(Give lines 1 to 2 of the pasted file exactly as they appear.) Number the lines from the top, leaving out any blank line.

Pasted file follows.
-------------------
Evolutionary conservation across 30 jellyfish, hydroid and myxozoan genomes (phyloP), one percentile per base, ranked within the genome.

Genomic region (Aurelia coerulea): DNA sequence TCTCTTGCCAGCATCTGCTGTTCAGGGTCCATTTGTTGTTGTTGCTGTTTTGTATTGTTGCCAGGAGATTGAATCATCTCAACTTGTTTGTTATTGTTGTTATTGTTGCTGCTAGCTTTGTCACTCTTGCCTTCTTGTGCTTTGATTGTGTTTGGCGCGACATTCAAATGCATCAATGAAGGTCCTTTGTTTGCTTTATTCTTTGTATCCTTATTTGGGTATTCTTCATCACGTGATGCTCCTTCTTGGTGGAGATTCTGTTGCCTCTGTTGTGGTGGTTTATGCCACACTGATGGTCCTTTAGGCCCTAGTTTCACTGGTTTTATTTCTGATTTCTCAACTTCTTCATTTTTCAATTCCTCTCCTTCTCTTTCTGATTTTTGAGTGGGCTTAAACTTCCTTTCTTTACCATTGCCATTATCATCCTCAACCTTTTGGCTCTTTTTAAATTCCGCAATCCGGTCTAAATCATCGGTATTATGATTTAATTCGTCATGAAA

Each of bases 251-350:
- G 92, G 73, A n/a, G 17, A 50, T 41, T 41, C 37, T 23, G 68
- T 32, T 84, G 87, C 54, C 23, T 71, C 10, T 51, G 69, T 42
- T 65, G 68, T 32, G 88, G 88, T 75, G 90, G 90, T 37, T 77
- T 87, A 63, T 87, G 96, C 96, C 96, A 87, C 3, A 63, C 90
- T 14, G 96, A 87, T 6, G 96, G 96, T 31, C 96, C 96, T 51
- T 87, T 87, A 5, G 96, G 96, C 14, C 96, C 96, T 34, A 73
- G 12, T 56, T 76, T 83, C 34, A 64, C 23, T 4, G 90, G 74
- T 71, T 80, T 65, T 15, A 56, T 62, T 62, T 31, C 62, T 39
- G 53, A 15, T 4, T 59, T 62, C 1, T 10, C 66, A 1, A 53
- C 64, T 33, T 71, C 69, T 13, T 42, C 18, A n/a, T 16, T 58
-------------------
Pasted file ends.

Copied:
Evolutionary conservation across 30 jellyfish, hydroid and myxozoan genomes (phyloP), one percentile per base, ranked within the genome.

Genomic region (Aurelia coerulea): DNA sequence TCTCTTGCCAGCATCTGCTGTTCAGGGTCCATTTGTTGTTGTTGCTGTTTTGTATTGTTGCCAGGAGATTGAATCATCTCAACTTGTTTGTTATTGTTGTTATTGTTGCTGCTAGCTTTGTCACTCTTGCCTTCTTGTGCTTTGATTGTGTTTGGCGCGACATTCAAATGCATCAATGAAGGTCCTTTGTTTGCTTTATTCTTTGTATCCTTATTTGGGTATTCTTCATCACGTGATGCTCCTTCTTGGTGGAGATTCTGTTGCCTCTGTTGTGGTGGTTTATGCCACACTGATGGTCCTTTAGGCCCTAGTTTCACTGGTTTTATTTCTGATTTCTCAACTTCTTCATTTTTCAATTCCTCTCCTTCTCTTTCTGATTTTTGAGTGGGCTTAAACTTCCTTTCTTTACCATTGCCATTATCATCCTCAACCTTTTGGCTCTTTTTAAATTCCGCAATCCGGTCTAAATCATCGGTATTATGATTTAATTCGTCATGAAA